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Re: Passing Time

I find myself meandering on the Net a lot. I go on to look something up, and 20 minutes later I am looking at some story on some random site and I don't even know how I got there.

 

Some of my mates reckon the best way to zone out is to play X Box/PlayStation, but I always feel guilty playing this stuff as I think it is a time-waster, and instead I seem to find other equally unproductive activities to occupy myself with. 

 

I also know what you mean @AllyEm - I think social media is giving us a very short attention span and it ain't a good thing. Sorry can't stay, need to check my Facebook!!!!!!

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Re: Passing Time


@BennyW wrote:

 

Some of my mates reckon the best way to zone out is to play X Box/PlayStation, but I always feel guilty playing this stuff as I think it is a time-waster, and instead I seem to find other equally unproductive activities to occupy myself with. 

 

@I also know what you mean @AllyEm - I think social media is giving us a very short attention span and it ain't a good thing. Sorry can't stay, need to check my Facebook!!!!!!


Oh you've poked the bear now (and apologies for this really really long ramble on the topic).

I'll pop some of it behind a spoiler to spare everyone the horror.

 

It's a very popular argument to say that video games or social media sites are "time wasters" but I think that takes an incredibly narrow-minded view of the purposes these activities serve, not just as time passing tools, but as systems for personal, communal, social and societal development.

 

 

Spoiler

Modern video games can stimulate the mind, improve social skills, improve one's ability to work as part of a team, allow you to think holistically, improve memory… not to mention the opportunities they provide to learn about (macro and micro) economics, develop strategic and/or tactical thinking, understand and predict trends, improve pattern recognition, and plenty of other skills that have real-world value.

 

Social media are a little different. It's important to understand that managing your own time is the most important thing when dealing with Facebook, however, the key point here is that it allows a person to record and maintain their relationships regardless of their location or timezone. From my own personal experience, this has been critical for me in maintaining friendships in which I haven't seen others for years but can keep the relationship familiar enough that I won't feel bad asking things of them in the future (such as when I go to Europe next year).

Facebook (everyone's favourite pincushion) aside, other forms of social media fulfill incredible tasks that were difficult or impossible to achieve before. Forums such as this one, for example, exist across a variety of niches, supporting communities that might not be able to exist due to proximity, disability, temporal inconvenience or even taboo. They've brought enrichment to lives in ways impossible before. Twitter allows you to stay connected, not (necessarily) to friends but to the world, in a way that news services can't possibly achieve due to its flexibility of personalisation.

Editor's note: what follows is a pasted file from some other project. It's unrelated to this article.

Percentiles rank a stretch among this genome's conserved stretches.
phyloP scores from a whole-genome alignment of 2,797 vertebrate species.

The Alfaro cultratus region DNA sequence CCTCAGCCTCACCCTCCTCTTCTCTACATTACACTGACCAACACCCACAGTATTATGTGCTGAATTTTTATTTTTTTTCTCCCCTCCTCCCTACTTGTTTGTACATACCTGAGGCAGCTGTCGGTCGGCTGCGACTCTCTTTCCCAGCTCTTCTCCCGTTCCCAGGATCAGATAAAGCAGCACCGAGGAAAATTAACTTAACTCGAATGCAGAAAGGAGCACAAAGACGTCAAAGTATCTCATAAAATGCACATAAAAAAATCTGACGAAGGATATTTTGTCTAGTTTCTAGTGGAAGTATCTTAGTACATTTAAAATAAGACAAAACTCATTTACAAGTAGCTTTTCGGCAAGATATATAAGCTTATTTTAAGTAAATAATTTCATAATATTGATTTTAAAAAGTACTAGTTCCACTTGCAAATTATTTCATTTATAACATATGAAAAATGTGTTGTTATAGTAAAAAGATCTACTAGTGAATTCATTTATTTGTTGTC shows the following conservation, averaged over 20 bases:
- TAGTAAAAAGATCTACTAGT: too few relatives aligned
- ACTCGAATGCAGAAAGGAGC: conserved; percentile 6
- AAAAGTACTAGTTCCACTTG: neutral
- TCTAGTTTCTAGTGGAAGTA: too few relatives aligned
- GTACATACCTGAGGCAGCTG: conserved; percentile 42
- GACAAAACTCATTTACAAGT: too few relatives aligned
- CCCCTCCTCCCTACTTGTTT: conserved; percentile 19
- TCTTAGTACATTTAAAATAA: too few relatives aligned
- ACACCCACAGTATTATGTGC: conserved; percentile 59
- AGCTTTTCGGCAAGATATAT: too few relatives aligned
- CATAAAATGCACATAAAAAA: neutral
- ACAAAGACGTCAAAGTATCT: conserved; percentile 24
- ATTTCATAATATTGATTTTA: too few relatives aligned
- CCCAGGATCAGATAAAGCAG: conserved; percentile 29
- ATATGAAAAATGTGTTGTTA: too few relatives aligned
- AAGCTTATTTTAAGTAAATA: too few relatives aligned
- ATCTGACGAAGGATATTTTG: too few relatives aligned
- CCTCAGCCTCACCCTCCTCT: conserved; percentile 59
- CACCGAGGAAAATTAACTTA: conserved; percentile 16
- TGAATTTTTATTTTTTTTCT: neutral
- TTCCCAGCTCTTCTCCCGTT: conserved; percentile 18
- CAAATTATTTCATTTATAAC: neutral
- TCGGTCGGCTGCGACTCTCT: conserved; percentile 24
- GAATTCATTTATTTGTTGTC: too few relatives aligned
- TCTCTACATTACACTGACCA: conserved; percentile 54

And that's all really just the tip of the iceberg.

 

As for short attention spans, I'm not sure Facebook, specifically, is to blame. We live in an "attention economy" — something that was developing long before Facebook (or even the Internet!) appeared — and we each have to decide how we spend this precious resource of which we only have about 16 hours each day. Of course, everyone wants our attention: TV, Facebook, Google, billboards, friends… even panhandlers. You as an individual have to decide, first, whether you'll manage that expenditure yourself or let the various media bid for it wholesale (i.e. watch what you're told to watch), and second, how you'll "spend" it.

The idea that something else has control of our attention is equivalent to saying we are but puppets, free of any will of our own, which isn't true at all.

 

 

 

And yet, yes, attention is a premium and finite resource and something which should be held more precious than most of us do right now. I definitely encourage everyone to spend it in meaningful ways, and video games, Facebook, and other social media are some of those ways. You just have to manage how you spend that attention.

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Re: Passing Time

I spend time with my pets mostly or I like to do some art to pass my time Smiley Happy

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Re: Passing Time

I know what you mean,I do so much during the day but end up feeling like I've done nothing.

School homework doesn't help- that's my way of passing time. Homework takes up whole afternoons sometimes.

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Re: Passing Time

Only-me, if only we could share our woes! My problem is never getting my work done...I waste time just to get out of it. We need some kind of balance!